Sea views, enviable location: shame about the unexpected visitors!
Beverley Jones talks about her new novel The Beach House and how beloved childhood stories provided sinister inspiration for adult nightmares.
Once upon a time (in the 1980s), there was a little girl who loved adventure stories and was taken to the cinema for her birthday treat. This was something of an event, as it involved a long drive, the careful purchasing of sweets and the anxiety of hoping a really tall grownup wouldn’t sit right in front of her in the old-fashioned theatre. But once she was there, and the lights dimmed, she was transported to a wild seashore, through a tale of pirates and buried treasure, villainous escaped convicts and a deformed but good-hearted anti-hero called Sloth, who was as terrifying as he was heroic.
Some of you might have guessed that the move was Steven Spielberg’s The Goonies, set in Astoria, Oregon, in the Pacific Northwest of the USA. Over the years the VHS copy, recorded from the TV, was played endlessly on wet Sunday afternoons as the girl, me obviously, escaped to a land where a geeky, asthmatic kid called Mikey (who I definitely identified with) saves his family home on the Goon docks by using his brain and plucky determination.
Strange how my childhood love for a movie would inadvertently spark the story for my considerably darker psychological thriller The Beach House, on a road trip that led me to the Pacific Northwest. My husband and I had already been lucky enough to tour several of the USA’s breath-taking national parks, including Monument Valley and Yosemite, whose vast wild spaces became the setting for my sixth novel Wilderness (The Perfect Break). This story, now optioned for TV by Firebird Pictures, features an unhappy couple’s dream road trip through the American West that turns deadly. (Perhaps you can see a pattern forming here?)
Of course, my husband is also a Goonies fan, so, when I suggested we actually go to Astoria and make like Mikey and the gang, the childhood obsession became reality. In 2019 we rocked up at the mouth of the mighty Columbia river, by way of Seattle and Portland. Soon we were exploring the county jail where the villainous Fratelli brothers made their escape, getting our mugshots done and taking selfies in front of the famous sea stacks at Cannon Beach.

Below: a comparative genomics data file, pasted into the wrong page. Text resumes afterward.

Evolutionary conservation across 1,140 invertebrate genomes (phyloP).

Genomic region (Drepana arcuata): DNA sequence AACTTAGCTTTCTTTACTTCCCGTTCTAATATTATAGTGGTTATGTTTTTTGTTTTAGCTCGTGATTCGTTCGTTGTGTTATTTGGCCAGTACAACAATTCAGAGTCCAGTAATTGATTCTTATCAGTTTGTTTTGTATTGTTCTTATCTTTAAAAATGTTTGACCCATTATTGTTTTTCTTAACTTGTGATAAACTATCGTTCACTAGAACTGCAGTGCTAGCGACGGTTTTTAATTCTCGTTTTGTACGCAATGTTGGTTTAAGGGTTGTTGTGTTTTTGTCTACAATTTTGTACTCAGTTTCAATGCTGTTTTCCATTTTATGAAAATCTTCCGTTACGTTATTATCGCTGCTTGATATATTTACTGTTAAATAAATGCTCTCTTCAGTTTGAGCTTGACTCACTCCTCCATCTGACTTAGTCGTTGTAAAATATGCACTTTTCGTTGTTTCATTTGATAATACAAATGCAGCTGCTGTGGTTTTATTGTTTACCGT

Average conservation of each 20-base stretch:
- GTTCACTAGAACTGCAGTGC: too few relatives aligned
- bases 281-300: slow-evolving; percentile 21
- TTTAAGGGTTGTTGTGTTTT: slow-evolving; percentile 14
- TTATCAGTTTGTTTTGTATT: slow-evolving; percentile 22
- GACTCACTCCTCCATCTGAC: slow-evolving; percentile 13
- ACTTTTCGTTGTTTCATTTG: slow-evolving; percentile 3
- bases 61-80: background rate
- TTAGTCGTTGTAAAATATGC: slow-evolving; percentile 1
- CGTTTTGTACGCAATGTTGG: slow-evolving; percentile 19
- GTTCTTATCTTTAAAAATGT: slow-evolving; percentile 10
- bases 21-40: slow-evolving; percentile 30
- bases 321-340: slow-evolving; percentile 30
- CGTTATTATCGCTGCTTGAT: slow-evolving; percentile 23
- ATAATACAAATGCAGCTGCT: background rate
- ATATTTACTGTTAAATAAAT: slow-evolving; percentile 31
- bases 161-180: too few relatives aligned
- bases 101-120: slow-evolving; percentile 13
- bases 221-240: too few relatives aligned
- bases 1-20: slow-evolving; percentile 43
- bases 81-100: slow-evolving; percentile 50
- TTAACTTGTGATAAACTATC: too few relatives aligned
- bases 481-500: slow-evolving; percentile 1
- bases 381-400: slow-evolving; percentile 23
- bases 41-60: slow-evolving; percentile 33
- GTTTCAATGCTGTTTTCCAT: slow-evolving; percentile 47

But nostalgia morphed into something else as we drove through the wild and rugged Oregon landscape. There was something hard-fought and hard-won about the communities clinging to that coast, a beautiful yet brutal forested landscape that dips down to the boiling Pacific, the very edge of the West you could say, before you meet nothing but ocean all the way to Japan. As my protagonist Grace observes, something about that serrated tree and cliff-twisted landscape has teeth ready to be bared on the unsuspecting traveller.
We soon learned about the pioneers like Lewis and Clarke, literally hacking their way along the Oregon trail to new territories, pushing aside the peoples who’d been minding their own business for millennia. Then we passed the white clapboard enclaves of the wealthy, as well as the rusted fishing towns industry has deserted, neither very far from the encroaching forests at the edge of every town limit. Soon a story took hold, because it struck me that the Oregon coast was exactly the sort of place people might end up if they were trying to hide.
Like Grace, who’s reinvented herself as an up-and-coming architect, building, of course, a beach house that she calls her ‘clean slate’ and fresh start. But then she comes home one day to discover an unexpected visitor has left her a strange set of gifts – a knife, a rope bound in a red ribbon and a pair of handcuffs – and there’s a body on her kitchen floor!
Everyone in Lookout Beach, the fictional town inspired by the smart towns like Cannon Beach and Manzanita, assumes it’s a pervert, a ‘home invasion’ interrupted. But Grace suspects otherwise, because she left her life in another small seaside village in South Wales for a very good reason. Maybe that reason has finally caught up with her.
As a keen traveller I’ve always been fascinated by the idea of how a trip can offer the opportunity to be someone else for a little while. Grace has gone a step further, reinventing herself as the good wife and good mother she wants to believe she is. But she soon learns that you carry your past with you, and the stories of your home town cling on through the years. Like the grisly tale that scared me as a child, visiting the beaches of Ogmore and Merthyr Mawr in South Wales, about an innkeeper called Y Cap Goch, (The Red Cap), who, in the nineteenth century, allegedly murdered and robbed his weary travellers, the drovers and packmen bound for Bridgend, and buried them in the inn’s grounds or dumped their bodies in the river.
This tale so fascinated me that I always wanted to find room for it in one of my novels. So here it is, becoming part of Grace’s childhood trauma and her adult nightmares too. The inn has long gone, but such tales, like the happier adventures of pirates and treasure, can exert a powerful influence on a youngster’s imagination – the stories change over the years but their power endures. As Grace is about to find out…
The Beach House in released in ebook on 24 June 2021 by Little Brown, and in paperback later in the year.
Read more about author Beverley Jones here.